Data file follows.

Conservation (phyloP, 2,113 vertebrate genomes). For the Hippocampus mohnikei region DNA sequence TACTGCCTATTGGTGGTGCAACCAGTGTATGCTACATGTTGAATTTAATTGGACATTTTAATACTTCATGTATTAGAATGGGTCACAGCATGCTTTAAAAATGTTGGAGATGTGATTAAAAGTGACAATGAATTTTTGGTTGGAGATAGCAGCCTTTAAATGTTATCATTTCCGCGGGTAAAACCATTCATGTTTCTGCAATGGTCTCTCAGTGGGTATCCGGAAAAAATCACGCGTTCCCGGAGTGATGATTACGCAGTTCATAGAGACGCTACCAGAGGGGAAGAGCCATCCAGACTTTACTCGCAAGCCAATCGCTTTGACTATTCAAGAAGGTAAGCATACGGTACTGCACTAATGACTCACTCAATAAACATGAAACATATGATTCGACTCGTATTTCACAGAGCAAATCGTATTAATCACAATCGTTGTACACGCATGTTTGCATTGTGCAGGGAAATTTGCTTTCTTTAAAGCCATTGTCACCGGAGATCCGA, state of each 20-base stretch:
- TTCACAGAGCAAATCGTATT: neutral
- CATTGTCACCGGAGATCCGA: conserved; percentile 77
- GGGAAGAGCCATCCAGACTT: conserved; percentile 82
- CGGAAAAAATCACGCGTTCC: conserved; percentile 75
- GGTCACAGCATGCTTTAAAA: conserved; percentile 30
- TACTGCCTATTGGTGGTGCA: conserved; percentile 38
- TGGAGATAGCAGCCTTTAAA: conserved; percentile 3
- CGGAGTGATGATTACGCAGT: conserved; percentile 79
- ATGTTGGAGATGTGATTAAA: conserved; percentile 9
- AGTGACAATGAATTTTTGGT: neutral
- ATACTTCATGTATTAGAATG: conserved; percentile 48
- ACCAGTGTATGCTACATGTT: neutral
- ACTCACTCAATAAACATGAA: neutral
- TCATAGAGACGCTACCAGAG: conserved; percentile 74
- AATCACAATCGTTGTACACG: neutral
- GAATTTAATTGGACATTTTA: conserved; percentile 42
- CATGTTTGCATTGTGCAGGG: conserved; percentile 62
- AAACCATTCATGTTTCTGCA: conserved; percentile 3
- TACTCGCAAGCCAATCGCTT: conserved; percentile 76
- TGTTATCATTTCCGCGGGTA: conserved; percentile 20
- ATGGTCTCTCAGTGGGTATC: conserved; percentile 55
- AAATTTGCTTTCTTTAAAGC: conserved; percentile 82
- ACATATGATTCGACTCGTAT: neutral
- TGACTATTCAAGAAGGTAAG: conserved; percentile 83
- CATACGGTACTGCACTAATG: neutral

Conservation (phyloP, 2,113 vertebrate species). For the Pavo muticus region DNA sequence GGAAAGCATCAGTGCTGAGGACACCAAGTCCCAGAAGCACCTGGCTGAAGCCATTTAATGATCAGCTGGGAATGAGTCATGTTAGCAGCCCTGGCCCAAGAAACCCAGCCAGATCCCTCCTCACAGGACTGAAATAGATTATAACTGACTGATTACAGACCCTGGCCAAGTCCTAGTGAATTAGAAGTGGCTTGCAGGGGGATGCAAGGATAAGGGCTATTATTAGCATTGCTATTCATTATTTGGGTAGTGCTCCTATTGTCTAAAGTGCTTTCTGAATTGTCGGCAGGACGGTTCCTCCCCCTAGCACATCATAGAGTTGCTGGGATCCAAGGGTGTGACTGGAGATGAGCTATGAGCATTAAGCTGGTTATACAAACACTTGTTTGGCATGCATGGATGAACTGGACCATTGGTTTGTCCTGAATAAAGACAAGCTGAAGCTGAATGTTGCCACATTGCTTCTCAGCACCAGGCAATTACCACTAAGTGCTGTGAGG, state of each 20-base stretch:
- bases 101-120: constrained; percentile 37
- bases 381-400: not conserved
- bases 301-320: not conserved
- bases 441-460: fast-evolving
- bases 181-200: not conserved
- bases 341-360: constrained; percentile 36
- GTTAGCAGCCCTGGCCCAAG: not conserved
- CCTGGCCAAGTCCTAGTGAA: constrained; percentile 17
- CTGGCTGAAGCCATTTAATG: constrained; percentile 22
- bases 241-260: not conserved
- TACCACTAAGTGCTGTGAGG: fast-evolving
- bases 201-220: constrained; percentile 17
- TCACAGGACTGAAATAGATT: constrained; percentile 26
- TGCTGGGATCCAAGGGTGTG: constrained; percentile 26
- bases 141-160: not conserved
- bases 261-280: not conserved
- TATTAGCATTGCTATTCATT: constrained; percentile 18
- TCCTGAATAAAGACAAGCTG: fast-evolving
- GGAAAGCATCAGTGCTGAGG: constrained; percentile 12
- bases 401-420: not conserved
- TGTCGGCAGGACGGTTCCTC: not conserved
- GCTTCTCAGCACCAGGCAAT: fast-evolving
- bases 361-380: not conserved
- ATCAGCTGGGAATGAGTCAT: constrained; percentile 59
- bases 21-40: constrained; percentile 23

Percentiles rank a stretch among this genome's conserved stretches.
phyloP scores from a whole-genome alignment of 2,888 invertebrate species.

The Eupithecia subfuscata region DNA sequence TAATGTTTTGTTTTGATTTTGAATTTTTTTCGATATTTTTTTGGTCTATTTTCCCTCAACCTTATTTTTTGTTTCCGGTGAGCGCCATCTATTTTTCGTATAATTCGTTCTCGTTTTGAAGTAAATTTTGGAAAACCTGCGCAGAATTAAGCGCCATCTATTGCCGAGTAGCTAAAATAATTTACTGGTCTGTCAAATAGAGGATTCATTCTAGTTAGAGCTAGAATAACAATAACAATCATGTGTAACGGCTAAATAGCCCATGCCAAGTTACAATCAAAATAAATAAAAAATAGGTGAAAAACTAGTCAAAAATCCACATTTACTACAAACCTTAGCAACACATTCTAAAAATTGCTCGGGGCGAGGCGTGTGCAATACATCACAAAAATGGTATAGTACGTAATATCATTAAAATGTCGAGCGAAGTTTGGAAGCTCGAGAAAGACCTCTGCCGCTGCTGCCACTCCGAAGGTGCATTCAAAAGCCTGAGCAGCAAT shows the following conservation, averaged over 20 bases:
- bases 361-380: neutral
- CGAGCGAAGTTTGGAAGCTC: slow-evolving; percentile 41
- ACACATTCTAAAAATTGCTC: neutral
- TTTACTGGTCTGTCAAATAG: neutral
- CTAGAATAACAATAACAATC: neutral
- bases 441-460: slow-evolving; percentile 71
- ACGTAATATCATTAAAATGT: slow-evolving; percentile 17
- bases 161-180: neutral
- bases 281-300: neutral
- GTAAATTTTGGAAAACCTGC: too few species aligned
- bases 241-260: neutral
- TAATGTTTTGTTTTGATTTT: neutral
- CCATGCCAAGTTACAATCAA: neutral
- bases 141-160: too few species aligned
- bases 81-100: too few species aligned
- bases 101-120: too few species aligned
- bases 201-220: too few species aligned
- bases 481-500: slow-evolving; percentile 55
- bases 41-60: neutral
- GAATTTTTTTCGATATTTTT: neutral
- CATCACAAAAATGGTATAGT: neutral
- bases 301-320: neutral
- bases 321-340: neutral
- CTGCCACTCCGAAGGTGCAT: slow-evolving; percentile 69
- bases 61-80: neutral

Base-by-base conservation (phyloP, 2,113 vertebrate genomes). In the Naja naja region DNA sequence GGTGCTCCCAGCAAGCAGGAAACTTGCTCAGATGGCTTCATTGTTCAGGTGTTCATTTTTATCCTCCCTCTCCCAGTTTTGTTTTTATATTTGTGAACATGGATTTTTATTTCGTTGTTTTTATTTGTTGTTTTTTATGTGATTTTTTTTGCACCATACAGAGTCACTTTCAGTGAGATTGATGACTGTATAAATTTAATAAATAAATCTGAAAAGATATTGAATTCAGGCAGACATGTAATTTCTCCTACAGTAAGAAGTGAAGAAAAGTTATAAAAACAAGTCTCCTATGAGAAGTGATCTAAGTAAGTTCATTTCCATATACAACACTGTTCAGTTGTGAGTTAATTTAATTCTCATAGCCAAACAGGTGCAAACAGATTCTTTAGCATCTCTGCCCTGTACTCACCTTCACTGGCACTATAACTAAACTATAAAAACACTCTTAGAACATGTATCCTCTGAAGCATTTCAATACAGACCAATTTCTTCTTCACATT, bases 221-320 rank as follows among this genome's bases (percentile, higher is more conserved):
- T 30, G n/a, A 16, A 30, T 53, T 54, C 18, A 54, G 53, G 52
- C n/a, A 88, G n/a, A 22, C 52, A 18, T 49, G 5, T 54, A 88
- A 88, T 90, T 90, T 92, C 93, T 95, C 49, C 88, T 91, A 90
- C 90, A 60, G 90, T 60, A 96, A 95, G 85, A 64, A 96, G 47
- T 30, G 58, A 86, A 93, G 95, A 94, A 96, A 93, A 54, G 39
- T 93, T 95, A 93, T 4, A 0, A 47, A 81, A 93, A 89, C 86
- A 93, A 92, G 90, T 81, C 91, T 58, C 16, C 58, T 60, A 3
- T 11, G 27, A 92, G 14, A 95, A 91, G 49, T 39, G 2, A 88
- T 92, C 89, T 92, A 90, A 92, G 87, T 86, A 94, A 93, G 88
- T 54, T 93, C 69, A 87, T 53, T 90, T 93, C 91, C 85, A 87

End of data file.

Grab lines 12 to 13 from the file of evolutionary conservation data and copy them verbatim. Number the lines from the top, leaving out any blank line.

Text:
- ATACTTCATGTATTAGAATG: conserved; percentile 48
- ACCAGTGTATGCTACATGTT: neutral